Saturday, June 22, 2013

Pyaasa - Movie Review

I watched 'Pyaasa; again after decades. Or am I imagining things? Maybe I never watched the movie but always believed I did. But I do remember one scene from the movie, the famous 'Jala do, jala do' scene, which could have settled in off Chitrahaar for all I know. Of Guru Dutt on the steps of the packed auditorium. But whichever way, I did see the classic and am glad I did.

Vasant Kumar Shivshankar Padukone  a.k.a. Guru Dutt's classic movie is soft and gentle, sensitive and romantic, thought provoking and intense. With lovely music, a fine story and some wonderful performances the movie comes alive. Guru Dutt plays Vijay, a poet who wishes to make a living writing poetry. This kind of escapist thinking is not liked by his brothers who taunt him constantly. Vijay, though mollified and protected by his loving mother, leaves home and lives like a vagrant. His brothers, evil chaps, sell off his poetry files to the raddiwala. From the raddiwala the poems reach a prostitute Gulabo (Waheeda Rehman) who falls in love with the young poet's intense poetry. When she is singing one of his poems, in her attempt to lure customers, Vijay accosts her and demands that she give his poems back. She is unhappy that he is not the prospective customer that she thought he was, and throws him out. But she soon realises that he is the poet who wrote those wonderful poems, and starts helping him out (by paying his food bills to start with). She also falls in love with him because he speaks kindly and gently to her, little knowing that Vijay does not know to speak in any other way.

Vijay meanwhile meets his collgeheart sweetheart Meena  (Mala Sinha) who is the chief object of his affections and his pain and the inspiration behind his poems. Meena, ever so practical, realises that life with Vijay will take her to the streets, and breaks off her youthful dalliance with him and marries a rich man Mr. Ghosh (Rehman) who is also a well known publisher. In an alumni meeting Ghosh senses some sparkling, unfulfilled chemistry between Meena and the sad song-singing Vijay and decides to explore it, jealous husband that he is. He offers Vijay a job in his publishing company, as a servant, and keeps a jealous eye on him. Vijay soon realises that Meena is married to his master, Ghosh. He also comes to know of his mother's demise and feels pretty dejected with life.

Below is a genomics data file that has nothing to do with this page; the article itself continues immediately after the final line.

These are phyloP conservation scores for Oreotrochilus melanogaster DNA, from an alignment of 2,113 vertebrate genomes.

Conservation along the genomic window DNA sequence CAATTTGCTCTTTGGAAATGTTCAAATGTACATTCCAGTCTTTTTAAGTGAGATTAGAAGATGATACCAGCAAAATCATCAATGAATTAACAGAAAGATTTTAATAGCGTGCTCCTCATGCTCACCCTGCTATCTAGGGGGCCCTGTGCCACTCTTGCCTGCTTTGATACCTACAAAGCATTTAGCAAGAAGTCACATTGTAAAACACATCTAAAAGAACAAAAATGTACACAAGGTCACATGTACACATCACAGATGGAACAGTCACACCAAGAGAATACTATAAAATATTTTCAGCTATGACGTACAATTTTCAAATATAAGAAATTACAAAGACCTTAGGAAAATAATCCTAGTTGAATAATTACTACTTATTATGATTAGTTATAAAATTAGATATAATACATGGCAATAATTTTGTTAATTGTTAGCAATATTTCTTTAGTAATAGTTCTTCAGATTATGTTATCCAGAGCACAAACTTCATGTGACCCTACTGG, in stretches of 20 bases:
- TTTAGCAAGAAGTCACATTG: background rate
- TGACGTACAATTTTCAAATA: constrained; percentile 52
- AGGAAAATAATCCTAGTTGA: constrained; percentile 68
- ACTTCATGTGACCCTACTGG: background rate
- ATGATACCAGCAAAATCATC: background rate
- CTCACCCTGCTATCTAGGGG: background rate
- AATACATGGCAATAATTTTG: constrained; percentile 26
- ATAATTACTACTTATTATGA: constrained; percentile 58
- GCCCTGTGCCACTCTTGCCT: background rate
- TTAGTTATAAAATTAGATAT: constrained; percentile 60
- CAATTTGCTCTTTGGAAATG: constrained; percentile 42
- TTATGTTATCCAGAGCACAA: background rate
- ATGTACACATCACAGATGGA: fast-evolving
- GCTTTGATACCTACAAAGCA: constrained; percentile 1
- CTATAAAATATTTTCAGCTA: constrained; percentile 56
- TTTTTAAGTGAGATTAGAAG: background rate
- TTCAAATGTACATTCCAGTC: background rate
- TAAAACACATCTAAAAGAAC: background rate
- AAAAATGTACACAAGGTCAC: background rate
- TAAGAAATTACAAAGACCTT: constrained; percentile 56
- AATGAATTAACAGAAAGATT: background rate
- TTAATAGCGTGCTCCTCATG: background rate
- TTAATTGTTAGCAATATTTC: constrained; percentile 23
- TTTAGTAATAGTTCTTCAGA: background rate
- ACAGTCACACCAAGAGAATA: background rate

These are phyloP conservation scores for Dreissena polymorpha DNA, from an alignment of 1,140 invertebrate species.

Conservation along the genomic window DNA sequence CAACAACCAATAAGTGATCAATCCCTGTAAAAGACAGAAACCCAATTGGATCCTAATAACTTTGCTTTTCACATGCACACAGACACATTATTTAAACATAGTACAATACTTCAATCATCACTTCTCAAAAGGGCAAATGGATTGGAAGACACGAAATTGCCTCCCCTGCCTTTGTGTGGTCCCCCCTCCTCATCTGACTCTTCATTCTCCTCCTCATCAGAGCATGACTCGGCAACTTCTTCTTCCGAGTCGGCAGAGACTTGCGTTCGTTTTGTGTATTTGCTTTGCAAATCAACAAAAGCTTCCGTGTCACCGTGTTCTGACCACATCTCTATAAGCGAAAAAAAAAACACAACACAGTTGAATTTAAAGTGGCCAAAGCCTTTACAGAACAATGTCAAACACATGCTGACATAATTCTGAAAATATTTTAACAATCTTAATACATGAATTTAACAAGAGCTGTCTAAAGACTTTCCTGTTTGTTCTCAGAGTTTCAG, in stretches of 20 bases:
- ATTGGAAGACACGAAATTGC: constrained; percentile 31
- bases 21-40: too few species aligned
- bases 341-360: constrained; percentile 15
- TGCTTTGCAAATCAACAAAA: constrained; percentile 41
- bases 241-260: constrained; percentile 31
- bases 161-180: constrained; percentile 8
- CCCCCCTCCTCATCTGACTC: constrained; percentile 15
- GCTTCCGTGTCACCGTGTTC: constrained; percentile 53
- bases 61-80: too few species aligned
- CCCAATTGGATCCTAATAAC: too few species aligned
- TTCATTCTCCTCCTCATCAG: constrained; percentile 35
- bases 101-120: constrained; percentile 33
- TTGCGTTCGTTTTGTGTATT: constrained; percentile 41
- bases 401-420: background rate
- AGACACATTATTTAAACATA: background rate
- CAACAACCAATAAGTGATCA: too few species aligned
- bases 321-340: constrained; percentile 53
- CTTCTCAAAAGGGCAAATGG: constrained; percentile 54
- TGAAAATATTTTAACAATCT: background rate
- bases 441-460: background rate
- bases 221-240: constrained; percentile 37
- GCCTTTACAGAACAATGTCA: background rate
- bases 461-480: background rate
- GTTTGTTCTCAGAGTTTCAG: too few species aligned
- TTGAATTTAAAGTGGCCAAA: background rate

In a classic twist sometime at that stage, a slightly suicidal looking Vijay offers his jacket to a beggar who is shivering in the cold. The beggar, for reasons best known to him, follows the suicidal-looking Vijay on the tracks and is knocked down by a train (in a scene, which was later copied in Yaadon ki Baarat I think, of the foot getting caught between railways tracks when they are changing). It is reported in the news that young poet Vijay died, and his badly mutilated and unidentifiable body found; information based on his jacket and some papers found in it. Distraught, Gulabo goes to Ghosh with Vijay's poems and asks him to publish them, paying for the publication with all her savings. The poems become a super hit and everyone is reading Vijay's poems. As a nurse reads the poems ecstatically, her almost-comatose patient Vijay wakes up, and talks after a long time. He recognises his poems. But his claims to be the famous poet Vijay are soon dismissed and he is sent to a mental asylum. Ghosh and his friend Shyam do not recognise him, thinking that it might harm the commercial interests but his friend, Sattar the maalishwala, helps him escape.